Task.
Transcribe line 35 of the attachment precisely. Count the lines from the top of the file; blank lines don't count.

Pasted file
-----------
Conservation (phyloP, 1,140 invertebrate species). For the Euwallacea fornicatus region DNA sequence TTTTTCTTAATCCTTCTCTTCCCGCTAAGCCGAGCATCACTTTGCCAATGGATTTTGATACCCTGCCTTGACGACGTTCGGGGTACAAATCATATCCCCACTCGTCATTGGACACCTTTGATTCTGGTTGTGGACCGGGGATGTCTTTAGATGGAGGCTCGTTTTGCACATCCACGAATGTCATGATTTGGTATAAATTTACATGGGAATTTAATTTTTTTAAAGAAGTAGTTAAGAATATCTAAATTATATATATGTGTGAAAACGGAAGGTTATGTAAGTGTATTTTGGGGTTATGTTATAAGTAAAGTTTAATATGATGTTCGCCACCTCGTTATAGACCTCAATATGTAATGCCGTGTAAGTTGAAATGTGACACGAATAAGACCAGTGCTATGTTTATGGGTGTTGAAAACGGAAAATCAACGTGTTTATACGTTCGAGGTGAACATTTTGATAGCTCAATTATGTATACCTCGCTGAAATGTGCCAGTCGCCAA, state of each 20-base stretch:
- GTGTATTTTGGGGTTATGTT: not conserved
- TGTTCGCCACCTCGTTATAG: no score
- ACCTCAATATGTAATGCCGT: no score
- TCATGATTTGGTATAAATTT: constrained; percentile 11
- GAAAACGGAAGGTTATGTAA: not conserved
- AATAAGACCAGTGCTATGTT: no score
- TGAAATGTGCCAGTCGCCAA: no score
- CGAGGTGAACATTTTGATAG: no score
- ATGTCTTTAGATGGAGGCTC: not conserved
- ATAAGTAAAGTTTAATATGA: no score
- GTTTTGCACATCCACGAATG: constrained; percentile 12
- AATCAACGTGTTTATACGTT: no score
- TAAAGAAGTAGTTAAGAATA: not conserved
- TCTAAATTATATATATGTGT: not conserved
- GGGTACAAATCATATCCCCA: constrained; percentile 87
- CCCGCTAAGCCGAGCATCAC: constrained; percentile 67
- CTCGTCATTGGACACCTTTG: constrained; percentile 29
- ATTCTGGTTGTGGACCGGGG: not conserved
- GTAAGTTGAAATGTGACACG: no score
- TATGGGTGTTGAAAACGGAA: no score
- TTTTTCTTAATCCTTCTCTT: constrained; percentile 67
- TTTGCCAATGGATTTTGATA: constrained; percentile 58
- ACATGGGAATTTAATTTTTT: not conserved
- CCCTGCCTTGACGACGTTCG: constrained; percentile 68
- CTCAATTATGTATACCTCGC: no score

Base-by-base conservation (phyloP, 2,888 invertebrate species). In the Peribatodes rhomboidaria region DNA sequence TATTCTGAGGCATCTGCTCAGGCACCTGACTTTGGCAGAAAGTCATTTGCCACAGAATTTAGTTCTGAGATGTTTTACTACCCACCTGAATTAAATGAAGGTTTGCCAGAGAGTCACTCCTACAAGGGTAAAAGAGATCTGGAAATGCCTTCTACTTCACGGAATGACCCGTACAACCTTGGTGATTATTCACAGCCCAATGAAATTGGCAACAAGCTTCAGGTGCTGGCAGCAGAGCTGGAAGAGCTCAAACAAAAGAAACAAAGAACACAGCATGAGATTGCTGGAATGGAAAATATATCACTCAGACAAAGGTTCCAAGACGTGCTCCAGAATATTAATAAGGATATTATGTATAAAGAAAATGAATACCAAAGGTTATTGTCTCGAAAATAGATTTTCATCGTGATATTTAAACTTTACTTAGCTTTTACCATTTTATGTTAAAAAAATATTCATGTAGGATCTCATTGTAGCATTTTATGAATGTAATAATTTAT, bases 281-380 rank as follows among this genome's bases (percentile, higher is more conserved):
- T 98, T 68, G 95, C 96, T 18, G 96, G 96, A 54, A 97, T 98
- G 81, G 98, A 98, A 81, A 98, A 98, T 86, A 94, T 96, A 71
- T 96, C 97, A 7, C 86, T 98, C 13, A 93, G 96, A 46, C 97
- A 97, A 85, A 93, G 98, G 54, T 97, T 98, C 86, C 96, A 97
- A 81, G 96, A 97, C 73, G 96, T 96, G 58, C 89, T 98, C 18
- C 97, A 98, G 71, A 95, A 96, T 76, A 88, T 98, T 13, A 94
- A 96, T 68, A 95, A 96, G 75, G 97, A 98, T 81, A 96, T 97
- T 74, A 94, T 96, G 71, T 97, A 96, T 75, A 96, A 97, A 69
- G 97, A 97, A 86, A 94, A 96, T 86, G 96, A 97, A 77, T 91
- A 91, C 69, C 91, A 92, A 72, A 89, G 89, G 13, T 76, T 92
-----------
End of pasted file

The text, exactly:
- T 74, A 94, T 96, G 71, T 97, A 96, T 75, A 96, A 97, A 69